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Ascension of Christ
Ascension of Christ

Ascension Thursday and The Eucharist

This high priest of ours is one who has taken His seat in heaven, on the right hand of that throne where God sits in majesty, ministering now in the sanctuary, in that true tabernacle which the Lord, not man, has set up. After all, it is their very function of a priest to offer gift and sacrifice.

Hebrews 8:1b:3a
Feast of the Ascension – Prayers for Midday

The Eucharist is our resurrected and ascended Lord.

With the Ascension of our Lord and the sending of the Holy Spirit on Pentecost, Jesus' body can now be present both on earth and in heaven at the very same time. Those first Apostles, the first priests, went forth to preach and to give us Jesus. In Jesus, heaven and earth unite.

Jesus is  still on earth as He is in heaven. Not just in the prayers and hearts of the faithful, and not just mystically in His Body the Church. Jesus is still present on earth in his corporal body. Jesus is present in the Eucharist.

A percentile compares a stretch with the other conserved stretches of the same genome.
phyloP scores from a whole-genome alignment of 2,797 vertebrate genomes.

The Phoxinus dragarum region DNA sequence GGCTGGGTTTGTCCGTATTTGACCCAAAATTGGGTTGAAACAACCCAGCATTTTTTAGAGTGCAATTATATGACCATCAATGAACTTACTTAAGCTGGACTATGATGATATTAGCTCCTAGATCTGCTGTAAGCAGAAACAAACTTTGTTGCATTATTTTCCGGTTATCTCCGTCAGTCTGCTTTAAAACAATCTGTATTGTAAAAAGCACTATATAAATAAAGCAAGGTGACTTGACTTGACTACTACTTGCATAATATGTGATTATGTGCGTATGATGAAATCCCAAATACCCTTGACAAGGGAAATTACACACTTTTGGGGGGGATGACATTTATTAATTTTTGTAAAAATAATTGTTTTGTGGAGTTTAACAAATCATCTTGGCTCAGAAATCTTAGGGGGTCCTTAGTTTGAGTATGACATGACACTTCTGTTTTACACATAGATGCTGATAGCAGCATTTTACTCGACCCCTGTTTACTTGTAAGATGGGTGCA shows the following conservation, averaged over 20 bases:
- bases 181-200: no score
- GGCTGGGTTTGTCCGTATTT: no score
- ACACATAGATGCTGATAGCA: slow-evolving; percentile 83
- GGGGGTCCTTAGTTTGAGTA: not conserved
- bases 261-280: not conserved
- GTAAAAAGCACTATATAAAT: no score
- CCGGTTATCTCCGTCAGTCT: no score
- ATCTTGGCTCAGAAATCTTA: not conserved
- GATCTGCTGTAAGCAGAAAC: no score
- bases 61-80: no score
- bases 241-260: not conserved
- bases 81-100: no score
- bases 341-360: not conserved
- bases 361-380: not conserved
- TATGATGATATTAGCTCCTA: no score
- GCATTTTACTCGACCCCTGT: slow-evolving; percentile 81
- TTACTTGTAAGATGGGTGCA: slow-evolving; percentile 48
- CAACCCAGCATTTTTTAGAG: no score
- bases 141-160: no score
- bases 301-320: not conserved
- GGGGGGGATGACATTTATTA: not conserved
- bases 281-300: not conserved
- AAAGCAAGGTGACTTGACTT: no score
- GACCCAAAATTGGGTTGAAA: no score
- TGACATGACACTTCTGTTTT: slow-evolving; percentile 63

We receive the gift of the Eucharist at Holy Mass.  The Ascension was merely the end of His visible presence on earth, not the end of His physical presence on earth. When we encounter the Holy Eucharist, we have Jesus fully in His body, blood, soul, and divinity.

Hymn for the Ascension

Hail the day that sees Him rise

Hail the day that sees Him rise, Alleluia!
Glorious to His native skies: Alleluia!
Christ, awhile to mortals giv'n, Alleluia!
Enters now the highest heav'n! Alleluia

There the glorious triumph waits; Alleluia!
Lift your heads, eternal gates! Alleluia!
Wide unfold the radiant scene; Alleluia!
Take the King of glory in! Alleluia!

See! He lifts His hands above, Alleluia!
See! He shows the prints of love: Alleluia!
Hark! His gracious lips bestow, Alleluia!
Blessings on His Church below. Alleluia!

Lord, beyond our mortal sight, Alleluia!
Raise our hearts to reach Thy height, Alleluia!
There Thy face unclouded see, Alleluia!
Find our heav'n of heav'ns in Thee. Alleluia!

Text: Charles Wesley (1707-88); Melody: Robert Williams (1781-1821)

 

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